Suppliers can also play a role to help foodservice operators stay competitive and relevant by asking what innovations they can offer foodservice concepts to help drive a differentiating proposition and by considering how to facilitate this innovation to ensure that employees can consistently execute. Suppliers should also be willing to proactively share ideas and innovations they see from outside their customers' competitive set; and operators need to welcome this kind of information from their peers and see these suggestions as a chance to broaden their perspective.
Although productivity and efficiency are not necessarily things a concept's customers see, when they are absent, customers certainly feel it, impacting the likelihood of their return.
I had the opportunity to talk about this specific topic at the COEX conference, which took place in late February in Las Vegas. I told the packed house that it is critical to develop team-member-focused designs and that applying the principles of ergonomics and industrial engineering in foodservice is one sure way to do this and to ensure that design innovations can be executed by the team members to drive the intended impact. Brand growth depends on the concept's ability to deliver, and employees control many aspects of execution. Developing crew-centric, innovative designs and menu offerings drives the ability to deliver service and hospitality, which facilitate the sales and profits necessary to grow the brand.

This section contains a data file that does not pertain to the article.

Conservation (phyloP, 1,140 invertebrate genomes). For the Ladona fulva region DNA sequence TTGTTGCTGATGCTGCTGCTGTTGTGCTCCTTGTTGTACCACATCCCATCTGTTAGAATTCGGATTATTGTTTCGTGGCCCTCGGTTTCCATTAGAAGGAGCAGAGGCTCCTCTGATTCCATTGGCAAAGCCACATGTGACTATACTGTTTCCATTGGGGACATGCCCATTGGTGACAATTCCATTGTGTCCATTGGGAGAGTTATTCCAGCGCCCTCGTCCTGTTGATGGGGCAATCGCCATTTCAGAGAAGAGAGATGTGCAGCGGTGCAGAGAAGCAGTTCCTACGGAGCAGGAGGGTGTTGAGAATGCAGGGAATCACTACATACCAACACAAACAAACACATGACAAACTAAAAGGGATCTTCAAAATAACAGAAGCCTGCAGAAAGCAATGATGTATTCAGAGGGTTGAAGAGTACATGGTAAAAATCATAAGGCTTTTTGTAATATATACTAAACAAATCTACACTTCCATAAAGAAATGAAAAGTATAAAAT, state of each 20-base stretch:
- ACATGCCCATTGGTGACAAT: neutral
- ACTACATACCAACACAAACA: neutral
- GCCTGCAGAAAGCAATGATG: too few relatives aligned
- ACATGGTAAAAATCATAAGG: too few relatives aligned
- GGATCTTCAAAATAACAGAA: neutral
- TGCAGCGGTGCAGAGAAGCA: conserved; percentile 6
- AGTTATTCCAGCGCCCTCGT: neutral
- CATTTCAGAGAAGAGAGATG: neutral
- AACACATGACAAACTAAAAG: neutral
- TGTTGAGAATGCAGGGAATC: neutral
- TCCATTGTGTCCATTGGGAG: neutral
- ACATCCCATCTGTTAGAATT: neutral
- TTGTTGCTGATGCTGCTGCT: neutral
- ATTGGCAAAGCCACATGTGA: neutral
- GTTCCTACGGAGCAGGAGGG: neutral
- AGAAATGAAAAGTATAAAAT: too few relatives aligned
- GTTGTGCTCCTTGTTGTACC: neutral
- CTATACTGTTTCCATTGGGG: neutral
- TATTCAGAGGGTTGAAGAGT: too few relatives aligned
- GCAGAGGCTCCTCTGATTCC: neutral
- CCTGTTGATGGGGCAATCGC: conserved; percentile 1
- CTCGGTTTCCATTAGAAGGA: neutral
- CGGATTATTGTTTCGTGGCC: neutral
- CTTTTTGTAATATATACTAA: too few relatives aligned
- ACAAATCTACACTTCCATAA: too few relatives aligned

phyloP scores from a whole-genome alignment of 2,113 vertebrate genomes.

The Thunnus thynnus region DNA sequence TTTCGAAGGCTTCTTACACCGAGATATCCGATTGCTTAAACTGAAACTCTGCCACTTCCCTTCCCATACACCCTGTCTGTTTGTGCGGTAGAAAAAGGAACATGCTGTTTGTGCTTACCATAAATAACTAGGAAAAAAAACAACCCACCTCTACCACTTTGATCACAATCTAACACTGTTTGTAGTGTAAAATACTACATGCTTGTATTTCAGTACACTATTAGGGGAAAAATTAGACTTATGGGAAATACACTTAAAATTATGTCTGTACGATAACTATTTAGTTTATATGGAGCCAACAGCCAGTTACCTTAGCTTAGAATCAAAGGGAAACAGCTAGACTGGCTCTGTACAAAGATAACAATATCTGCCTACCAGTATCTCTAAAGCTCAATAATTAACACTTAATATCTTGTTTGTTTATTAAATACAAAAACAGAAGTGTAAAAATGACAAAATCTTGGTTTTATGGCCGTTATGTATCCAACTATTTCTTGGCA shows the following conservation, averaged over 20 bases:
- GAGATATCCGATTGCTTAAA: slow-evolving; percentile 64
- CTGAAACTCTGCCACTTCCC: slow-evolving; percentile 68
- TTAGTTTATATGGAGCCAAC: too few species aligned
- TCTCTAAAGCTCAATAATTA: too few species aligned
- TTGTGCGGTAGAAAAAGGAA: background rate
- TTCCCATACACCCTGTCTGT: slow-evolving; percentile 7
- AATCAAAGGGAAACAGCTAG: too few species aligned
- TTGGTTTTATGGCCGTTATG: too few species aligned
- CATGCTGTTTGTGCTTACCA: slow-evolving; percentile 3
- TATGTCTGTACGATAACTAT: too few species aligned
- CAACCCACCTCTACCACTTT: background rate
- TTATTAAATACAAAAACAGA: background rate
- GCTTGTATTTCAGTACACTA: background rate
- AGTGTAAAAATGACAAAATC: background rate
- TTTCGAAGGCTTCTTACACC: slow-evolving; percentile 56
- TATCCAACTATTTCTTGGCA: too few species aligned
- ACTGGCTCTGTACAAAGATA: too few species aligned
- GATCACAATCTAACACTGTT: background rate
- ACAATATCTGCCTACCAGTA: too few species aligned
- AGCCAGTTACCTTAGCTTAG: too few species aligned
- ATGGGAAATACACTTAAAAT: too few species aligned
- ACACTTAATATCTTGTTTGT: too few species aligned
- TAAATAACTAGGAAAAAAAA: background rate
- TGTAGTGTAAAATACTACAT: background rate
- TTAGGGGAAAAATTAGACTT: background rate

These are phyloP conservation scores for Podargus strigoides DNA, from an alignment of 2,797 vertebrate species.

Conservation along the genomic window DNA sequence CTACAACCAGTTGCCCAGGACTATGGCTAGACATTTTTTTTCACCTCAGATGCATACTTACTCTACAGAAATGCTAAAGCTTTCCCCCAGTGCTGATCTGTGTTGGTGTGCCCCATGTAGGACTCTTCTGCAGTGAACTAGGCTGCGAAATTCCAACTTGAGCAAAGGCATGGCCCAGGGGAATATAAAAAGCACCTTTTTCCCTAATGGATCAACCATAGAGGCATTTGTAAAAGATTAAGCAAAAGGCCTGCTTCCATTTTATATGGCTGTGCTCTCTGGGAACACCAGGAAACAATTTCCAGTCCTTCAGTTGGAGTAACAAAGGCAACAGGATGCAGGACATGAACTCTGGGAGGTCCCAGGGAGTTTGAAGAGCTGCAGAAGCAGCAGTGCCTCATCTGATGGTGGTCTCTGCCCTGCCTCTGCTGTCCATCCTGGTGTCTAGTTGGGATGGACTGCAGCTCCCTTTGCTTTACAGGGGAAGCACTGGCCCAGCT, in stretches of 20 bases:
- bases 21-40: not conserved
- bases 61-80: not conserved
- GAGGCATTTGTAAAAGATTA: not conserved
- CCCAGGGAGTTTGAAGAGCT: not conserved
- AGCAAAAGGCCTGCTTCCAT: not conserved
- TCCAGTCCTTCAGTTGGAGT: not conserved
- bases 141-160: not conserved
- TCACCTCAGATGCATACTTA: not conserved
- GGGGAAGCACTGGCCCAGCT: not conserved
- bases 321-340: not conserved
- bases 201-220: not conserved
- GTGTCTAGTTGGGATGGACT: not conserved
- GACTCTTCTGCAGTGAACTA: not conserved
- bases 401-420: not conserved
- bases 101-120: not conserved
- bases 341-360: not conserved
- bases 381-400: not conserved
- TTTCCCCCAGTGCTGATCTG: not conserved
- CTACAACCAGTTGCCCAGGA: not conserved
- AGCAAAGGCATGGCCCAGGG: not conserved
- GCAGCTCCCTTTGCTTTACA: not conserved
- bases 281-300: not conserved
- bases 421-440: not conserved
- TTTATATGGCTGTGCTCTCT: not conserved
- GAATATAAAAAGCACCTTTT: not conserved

Although concepts look more alike as they learn from each other, providing leadership and applying these changes in a way that ensures they are easy for team members to execute is the real competitive advantage. There is a lot of truth to the old adage that you may be able to copy a brand's concept, but it's not as easy to copy a brand's people. Maybe commercial and noncommercial foodservice concepts are like snowflakes: They look the same at a superficial level, but are really very different. This difference is the key to winning in this very competitive marketplace.